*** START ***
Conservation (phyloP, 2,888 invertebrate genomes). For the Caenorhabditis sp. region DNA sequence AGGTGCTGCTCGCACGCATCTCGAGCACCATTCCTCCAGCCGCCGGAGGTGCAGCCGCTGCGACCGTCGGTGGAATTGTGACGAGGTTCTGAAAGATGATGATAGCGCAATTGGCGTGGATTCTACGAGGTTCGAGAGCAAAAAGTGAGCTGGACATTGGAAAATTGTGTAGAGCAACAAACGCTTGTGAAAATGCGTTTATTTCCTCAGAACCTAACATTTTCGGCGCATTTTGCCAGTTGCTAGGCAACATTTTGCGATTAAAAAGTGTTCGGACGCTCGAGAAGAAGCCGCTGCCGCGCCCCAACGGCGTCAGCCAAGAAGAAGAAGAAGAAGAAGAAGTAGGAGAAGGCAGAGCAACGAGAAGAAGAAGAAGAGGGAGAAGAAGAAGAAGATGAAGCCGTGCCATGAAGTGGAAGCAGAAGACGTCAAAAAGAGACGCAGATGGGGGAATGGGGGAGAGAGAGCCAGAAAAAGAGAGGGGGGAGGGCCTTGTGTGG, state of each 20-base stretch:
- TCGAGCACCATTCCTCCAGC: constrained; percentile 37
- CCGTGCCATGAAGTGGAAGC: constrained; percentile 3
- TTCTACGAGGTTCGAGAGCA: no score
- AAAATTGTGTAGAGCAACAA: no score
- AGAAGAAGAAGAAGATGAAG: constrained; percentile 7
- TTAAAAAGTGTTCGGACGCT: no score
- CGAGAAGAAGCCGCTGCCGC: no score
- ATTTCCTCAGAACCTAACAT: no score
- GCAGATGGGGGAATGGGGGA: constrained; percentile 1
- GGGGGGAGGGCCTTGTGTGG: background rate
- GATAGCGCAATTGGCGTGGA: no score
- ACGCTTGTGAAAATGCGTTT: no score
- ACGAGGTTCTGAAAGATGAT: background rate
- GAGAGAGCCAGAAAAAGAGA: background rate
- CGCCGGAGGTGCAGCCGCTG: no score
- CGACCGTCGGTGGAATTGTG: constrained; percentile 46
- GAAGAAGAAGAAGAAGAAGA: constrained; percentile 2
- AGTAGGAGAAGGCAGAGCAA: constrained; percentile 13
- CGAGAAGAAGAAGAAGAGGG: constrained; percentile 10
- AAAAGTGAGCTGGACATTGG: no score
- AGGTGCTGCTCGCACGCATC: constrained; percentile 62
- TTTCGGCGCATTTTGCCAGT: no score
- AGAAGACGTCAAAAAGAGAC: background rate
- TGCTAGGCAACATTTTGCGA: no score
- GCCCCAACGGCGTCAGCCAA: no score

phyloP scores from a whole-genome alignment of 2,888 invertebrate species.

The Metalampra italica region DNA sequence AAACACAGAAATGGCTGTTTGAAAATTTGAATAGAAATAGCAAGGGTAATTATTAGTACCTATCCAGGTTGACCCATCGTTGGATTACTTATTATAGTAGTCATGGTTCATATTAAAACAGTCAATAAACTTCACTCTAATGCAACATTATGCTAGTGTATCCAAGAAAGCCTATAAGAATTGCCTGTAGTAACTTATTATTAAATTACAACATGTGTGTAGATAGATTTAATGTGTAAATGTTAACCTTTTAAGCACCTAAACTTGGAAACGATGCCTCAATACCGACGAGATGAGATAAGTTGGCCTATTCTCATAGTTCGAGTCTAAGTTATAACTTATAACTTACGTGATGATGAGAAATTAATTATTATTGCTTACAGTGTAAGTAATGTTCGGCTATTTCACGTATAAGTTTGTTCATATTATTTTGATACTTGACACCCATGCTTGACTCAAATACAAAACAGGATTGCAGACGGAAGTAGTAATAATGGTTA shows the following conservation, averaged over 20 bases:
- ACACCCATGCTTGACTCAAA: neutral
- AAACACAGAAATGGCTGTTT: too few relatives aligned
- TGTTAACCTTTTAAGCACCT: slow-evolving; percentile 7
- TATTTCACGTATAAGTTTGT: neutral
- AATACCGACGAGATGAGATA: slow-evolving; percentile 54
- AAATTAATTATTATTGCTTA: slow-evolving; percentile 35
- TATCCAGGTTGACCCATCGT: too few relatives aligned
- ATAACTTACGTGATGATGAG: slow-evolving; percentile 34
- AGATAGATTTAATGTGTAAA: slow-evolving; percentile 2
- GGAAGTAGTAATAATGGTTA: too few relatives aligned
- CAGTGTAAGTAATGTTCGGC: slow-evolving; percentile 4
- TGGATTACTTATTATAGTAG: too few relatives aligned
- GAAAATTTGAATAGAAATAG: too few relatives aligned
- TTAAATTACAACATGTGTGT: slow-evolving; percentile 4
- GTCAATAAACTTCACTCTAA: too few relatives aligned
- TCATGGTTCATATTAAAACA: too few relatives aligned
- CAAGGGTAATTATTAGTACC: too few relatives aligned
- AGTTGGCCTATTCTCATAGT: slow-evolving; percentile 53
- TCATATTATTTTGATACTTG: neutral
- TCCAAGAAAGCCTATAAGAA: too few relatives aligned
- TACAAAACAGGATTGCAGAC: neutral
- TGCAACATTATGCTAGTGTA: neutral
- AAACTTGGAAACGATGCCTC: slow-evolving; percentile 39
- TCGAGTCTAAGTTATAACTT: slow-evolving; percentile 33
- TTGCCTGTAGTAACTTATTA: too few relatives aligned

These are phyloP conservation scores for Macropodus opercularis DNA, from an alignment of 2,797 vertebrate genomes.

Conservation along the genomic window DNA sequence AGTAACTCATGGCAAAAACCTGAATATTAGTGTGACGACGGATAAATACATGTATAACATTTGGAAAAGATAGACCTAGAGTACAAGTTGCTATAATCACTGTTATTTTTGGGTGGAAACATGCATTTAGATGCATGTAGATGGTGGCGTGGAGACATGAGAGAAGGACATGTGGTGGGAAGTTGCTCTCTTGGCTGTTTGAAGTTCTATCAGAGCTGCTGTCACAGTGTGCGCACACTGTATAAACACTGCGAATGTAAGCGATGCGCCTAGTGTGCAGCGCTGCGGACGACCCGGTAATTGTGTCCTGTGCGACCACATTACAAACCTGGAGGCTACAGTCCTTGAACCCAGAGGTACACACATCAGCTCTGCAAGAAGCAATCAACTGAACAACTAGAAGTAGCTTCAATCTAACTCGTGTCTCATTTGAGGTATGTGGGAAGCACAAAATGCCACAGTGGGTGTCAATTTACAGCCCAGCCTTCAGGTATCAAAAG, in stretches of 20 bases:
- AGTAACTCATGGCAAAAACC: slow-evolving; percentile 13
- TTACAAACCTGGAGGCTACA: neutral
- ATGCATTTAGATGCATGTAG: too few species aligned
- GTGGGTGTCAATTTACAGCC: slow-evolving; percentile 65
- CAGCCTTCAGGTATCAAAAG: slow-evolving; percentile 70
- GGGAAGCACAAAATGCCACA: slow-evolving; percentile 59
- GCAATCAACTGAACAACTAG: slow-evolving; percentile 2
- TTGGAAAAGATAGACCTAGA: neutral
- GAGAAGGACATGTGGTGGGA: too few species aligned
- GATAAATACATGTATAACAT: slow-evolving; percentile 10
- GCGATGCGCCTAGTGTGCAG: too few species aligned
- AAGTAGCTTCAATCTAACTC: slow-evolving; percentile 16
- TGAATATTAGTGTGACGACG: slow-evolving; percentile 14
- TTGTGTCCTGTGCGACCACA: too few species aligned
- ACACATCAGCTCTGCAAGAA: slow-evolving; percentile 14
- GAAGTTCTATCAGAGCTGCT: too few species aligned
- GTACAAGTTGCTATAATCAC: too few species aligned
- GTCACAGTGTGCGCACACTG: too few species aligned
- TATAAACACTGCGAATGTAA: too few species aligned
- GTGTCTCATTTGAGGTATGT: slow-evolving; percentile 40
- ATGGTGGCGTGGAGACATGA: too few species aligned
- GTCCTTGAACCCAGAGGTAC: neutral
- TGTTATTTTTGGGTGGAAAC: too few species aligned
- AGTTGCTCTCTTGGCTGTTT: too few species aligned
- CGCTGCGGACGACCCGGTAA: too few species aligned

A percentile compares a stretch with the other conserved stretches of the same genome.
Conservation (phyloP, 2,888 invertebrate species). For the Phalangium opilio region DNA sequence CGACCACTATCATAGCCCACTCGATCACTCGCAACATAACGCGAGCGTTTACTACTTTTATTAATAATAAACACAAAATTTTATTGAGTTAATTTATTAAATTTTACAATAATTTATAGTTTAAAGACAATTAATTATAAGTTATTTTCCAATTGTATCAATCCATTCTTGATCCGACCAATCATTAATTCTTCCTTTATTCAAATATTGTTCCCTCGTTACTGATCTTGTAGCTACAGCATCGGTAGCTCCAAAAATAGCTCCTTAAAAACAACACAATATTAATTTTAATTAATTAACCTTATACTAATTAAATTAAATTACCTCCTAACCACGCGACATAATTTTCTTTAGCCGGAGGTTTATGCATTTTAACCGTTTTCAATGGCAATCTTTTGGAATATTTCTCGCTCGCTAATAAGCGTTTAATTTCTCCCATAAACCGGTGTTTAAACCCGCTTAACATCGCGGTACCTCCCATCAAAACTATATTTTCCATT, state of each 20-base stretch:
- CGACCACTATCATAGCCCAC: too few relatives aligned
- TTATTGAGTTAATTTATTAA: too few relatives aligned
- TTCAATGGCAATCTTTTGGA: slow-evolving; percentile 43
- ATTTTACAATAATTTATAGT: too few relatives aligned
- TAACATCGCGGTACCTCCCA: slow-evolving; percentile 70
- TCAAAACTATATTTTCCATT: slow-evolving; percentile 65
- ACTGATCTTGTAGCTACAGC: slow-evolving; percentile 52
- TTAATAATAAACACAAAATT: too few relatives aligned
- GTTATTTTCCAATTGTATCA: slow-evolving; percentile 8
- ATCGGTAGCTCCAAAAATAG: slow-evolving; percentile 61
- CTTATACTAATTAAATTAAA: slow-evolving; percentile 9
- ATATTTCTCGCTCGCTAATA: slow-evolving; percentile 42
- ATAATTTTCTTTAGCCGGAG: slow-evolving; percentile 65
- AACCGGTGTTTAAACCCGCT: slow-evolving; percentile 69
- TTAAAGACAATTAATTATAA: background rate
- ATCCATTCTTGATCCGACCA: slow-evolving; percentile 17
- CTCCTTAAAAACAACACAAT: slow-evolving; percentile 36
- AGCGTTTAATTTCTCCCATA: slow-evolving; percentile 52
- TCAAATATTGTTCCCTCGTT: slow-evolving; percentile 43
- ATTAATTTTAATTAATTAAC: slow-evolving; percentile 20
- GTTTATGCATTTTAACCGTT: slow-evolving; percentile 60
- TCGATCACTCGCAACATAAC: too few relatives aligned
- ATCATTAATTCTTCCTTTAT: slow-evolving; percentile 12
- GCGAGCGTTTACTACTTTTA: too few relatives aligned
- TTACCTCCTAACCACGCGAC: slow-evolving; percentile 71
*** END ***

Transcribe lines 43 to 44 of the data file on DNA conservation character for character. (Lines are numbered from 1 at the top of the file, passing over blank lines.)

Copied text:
- GTCAATAAACTTCACTCTAA: too few relatives aligned
- TCATGGTTCATATTAAAACA: too few relatives aligned